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Bank of England chief Mark Carney has slammed the rise of cryptocurrencies insisting the costs to mine bitcoin is 'enormous'.

He said that energy consumption is worrying declaring current costs of electricity consumption used to mine the coins are “double the electricity consumption of Scotland.”

Continuing on this theme, he said that the claim that UK ’s cryptocurrencies will replace fiat money like pounds, dollars and euros are “tenuous” at best.

In a speech to the Scottish Economics Conference at Edinburgh University, Mr Carney said that that coins don't pose a risk to the economy.

But he warned against regulation revealing authorities should be careful not to “stifle innovations.”

Mr Carney said: "Even though their prospects of replacing fiat money are tenuous at best, cryptocurrencies are of growing interest to policymakers, many of whom prefer to term them crypto-assets expressly because they are not true currencies—a convention I will adopt for the balance of my remarks.

"On the upside, as I will come onto in a moment, some of the underlying technologies are exciting. Whatever the merits of cryptocurrencies as money, authorities should be careful not to stifle innovations which could in the future improve financial stability; support more innovative, efficient and reliable payment services as well as have wider applications.

"On the downside, at present, crypto-assets raise a host of issues around consumer and investor protection, market integrity, money laundering, terrorism financing, tax evasion, and the circumvention of capital controls and international sanctions.”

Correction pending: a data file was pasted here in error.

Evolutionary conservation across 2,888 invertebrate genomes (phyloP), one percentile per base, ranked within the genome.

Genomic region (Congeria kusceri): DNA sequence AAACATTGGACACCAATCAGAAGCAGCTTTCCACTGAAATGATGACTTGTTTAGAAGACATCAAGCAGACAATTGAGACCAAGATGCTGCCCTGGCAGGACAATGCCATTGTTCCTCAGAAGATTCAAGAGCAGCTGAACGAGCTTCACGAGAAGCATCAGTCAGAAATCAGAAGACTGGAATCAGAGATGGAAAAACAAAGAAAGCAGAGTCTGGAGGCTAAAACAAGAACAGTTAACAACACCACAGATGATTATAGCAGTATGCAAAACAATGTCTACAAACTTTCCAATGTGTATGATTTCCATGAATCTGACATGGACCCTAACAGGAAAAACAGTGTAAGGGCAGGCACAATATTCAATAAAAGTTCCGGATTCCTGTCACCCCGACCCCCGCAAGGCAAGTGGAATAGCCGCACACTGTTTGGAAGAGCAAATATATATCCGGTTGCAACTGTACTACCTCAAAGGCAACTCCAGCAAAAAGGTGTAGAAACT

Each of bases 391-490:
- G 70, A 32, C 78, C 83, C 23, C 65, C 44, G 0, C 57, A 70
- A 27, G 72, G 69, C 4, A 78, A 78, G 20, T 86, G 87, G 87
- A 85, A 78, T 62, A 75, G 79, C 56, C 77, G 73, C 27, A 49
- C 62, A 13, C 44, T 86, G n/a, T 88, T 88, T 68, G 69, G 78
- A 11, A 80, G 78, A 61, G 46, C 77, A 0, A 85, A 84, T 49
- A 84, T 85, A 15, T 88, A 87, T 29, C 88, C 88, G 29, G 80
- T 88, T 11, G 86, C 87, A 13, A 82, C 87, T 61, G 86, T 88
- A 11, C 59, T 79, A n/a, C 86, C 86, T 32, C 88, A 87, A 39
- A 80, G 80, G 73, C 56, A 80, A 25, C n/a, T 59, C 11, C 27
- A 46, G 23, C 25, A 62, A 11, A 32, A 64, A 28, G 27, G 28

Mr Carney’s comments on terrorism and money laundering are in stark contravention to a report published by the UK Government.

In December the Treasury published a report entitled National risk assessment of money laundering and terrorist financing 2017 insisting there was a “low risk” of cryptocurrency in relation to both activities.

David Merry, CEO of cryptocurrency firm Investoo Groupsays that there is a market for cryptocurrency despite Mr Carney’s scathing analysis.

He said: “The speech was very considered and laid out some interesting research," saying that "it’s excellent that he can see value in this technology even if he has serious concerns over the rise of cryptocurrencies."

He added, however, that "It’s confusing that he appeared to link cryptocurrency to money laundering and terrorism when the Treasury’s report appeared to be in stark contravention to these claims.

“I agree that cryptocurrencies pose no risk to the financial stability of the United Kingdom, however, I think that over time as retailers look to adopt them for purchases they will become more prominent.

“Only a very small proportion of the public in the UK have invested at this time and from recent polling research, we know that it’s mostly young people who have done so.

“It was interesting to learn that Mr Carney compared the rise of the currencies to the advent of the internet.

“Back in the late 90’s no one could have imagined how much that innovation would change the world. And experts were queuing up to say the ‘internet’ would fail.

“Only time will tell how cryptocurrencies and blockchain will change the landscape, no one will be able to predict this accurately.

“While aspects of his speech were in fact very positive, it’s very much early days and it will be interesting to see how the market will react today.”